Reform of staff regulations
JURI broadly backs Commission proposal
By Gaspard Sebag | Thursday 26 April 2012
The European Commission’s proposals to reform the EU staff regulations were broadly supported by the European Parliament’s Committee on Legal Affairs (JURI), on 25 April. The central plank of the reforms - a 5% staff reduction in each institution and agency - stays in Dagmar Roth-Behrendt’s (S&D, Germany) report backed by 19 MEPs (three against and two abstentions). JURI members also added new rules to protect whistleblowers and a cooling-off period for civil servants in order to prevent conflicts of interest.
Administration Commissioner Maros Sefcovic welcomed the adoption of the report, which he believes presents an “overall balanced approach”. Greens-EFA deputies voted against after their demand for the introduction of a progressive levy on the salaries of higher-earning EU officials was rejected.
With this proposed reform, the EU executive hopes to make a total of €1 billion in savings in the 2014-2020 multiannual financial framework (MFF). Around 80% of these savings would stem from the proposed 5% staff reduction, which the 50 EU institutions and agencies, employing around 55,000 staff members, are to act upon mainly by not replacing certain departures starting in 2013.
Though most of the Commission’s proposals in the new regulation were backed, JURI did introduce new elements and made changes. MEPs decided to extend the maximum duration of contracts for auxiliary contract staff from three to five years instead of six. Deputies want to reduce the number of days per year granted to staff members to travel back to their place of origin by half a day more than the EU executive, which proposed to push it down from a maximum six to three days.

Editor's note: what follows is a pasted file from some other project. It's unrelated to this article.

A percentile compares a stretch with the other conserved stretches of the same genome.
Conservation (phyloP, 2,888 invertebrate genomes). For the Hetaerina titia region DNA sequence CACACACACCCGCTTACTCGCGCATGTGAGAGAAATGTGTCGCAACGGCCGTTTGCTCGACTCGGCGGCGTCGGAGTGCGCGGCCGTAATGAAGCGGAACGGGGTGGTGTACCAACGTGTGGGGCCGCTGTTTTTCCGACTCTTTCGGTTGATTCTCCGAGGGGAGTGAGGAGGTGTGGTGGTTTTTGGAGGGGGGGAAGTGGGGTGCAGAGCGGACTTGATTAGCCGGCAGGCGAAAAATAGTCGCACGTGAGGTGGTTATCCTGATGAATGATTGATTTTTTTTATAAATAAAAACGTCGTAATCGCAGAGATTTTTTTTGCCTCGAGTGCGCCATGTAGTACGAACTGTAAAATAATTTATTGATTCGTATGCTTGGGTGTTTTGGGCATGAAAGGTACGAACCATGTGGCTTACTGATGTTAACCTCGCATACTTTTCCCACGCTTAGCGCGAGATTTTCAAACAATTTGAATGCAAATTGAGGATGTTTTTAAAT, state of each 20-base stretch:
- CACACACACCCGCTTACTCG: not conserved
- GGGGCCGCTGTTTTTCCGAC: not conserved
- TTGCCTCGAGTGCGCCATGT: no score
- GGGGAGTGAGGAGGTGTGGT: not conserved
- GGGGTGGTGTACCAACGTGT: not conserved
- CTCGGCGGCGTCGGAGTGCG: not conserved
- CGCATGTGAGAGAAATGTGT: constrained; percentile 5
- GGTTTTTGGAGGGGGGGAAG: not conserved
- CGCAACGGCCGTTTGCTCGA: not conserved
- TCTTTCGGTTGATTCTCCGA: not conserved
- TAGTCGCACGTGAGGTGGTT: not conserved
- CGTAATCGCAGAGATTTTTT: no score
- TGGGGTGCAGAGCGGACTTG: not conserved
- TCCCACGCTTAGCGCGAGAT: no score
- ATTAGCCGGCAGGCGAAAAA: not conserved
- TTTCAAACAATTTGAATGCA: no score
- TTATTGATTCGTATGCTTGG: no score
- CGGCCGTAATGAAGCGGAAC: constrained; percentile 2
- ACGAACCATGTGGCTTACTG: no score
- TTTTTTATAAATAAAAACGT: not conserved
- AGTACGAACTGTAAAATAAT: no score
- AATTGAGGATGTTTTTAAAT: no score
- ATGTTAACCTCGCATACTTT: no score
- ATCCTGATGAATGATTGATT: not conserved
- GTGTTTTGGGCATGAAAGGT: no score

MEPs also took advantage of the reform of the EU staff regulations to push for tougher rules on conflicts of interest. They request that former senior officials be banned from engaging in lobbying or advocacy vis-à-vis staff of their former institution on matters for which they were responsible during twelve months after they leave the service. Furthermore, JURI demanded that each institution put in place a procedure for handing complaints of whistleblowers.
Case of incompetence will no longer be business-as-usual for EU staff, say deputies. An amendment to Roth-Berhendt’s report states that officials whose performance is deemed “unsatisfactory” over three consecutive years in the annual reports compiled by his or her superiors are to be downgraded by one notch. If their performance is still deemed unsatisfactory in the next two annual reports then the officials should face automatically dismissal.
Several of the Commission’s proposals were left unchanged by the committee vote: MEPs agree to increase the minimum weekly working hours from 37.5 to 40; to raise the solidarity levy taken out of civil servants’ salaries from 5.5% to 6%; and increase the normal retirement age up to 65 years instead of 63 and the early retirement age from 55 to 58 years.
Upon request from several member states, the Commission proposed to recast the ‘Method’ used for adjusting salaries and pensions of EU staff every year. Parliamentarians backed the Commission’s proposal in full. They agreed with the EU executive that the adjustment should be calculated from nominal - rather than real - salary changes in all member states rather than from only eight so-called ‘old’ member states as is the case today. MEPs also okayed the new exception clause, which would enable to deviate from the ‘Method’ in case the EU’s GDP decreases and at the same time the gap between the adjustment value of remuneration and pension of EU staff and change in the EU’s GDP exceeds two percentage points. The final change proposed by the Commission that JURI members chose to leave unchanged is to replace the Brussels International Index, used to calculate the increase in cost of living, by a joint correction coefficient for Brussels and Luxembourg.
Member states, which request “very substantial reductions” in administrative expenditure in the next MFF, and deputies appear sharply divided. Urgency is, however, of the essence because if no agreement is found by the end of 2012, both the Method and the special levy will expire.